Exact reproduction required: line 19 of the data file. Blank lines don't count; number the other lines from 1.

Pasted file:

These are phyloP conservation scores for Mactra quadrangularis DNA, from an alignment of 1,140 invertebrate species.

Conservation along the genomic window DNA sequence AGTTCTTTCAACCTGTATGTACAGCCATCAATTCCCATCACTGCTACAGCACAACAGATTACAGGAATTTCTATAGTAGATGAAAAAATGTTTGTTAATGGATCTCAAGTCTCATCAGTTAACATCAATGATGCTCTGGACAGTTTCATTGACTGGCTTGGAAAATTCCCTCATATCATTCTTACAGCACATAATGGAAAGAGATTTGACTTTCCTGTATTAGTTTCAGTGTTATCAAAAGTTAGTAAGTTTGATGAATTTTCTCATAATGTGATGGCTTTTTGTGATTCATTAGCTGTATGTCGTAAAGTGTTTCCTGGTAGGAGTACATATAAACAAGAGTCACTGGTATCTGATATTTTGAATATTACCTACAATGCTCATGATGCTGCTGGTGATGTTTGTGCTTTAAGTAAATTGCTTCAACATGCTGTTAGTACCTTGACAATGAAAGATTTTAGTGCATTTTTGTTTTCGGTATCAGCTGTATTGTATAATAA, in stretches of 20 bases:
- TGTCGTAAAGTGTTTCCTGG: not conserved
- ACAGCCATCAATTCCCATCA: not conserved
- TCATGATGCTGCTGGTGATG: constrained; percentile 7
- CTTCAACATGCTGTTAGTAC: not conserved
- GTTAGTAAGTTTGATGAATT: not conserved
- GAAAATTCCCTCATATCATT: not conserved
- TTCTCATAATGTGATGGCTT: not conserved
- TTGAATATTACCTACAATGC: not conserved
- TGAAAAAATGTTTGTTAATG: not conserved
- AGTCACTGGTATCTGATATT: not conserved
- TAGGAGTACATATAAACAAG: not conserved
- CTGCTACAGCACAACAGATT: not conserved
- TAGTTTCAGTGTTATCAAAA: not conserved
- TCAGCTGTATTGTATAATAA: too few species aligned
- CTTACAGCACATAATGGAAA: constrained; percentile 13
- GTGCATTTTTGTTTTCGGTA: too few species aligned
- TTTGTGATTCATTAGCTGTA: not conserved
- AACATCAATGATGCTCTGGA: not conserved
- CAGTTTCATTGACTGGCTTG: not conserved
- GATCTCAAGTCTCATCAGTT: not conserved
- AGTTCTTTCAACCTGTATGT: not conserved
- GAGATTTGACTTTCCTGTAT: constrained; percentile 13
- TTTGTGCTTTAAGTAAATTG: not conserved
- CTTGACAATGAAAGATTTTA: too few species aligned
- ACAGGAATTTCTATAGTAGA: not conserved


- TTTGTGATTCATTAGCTGTA: not conserved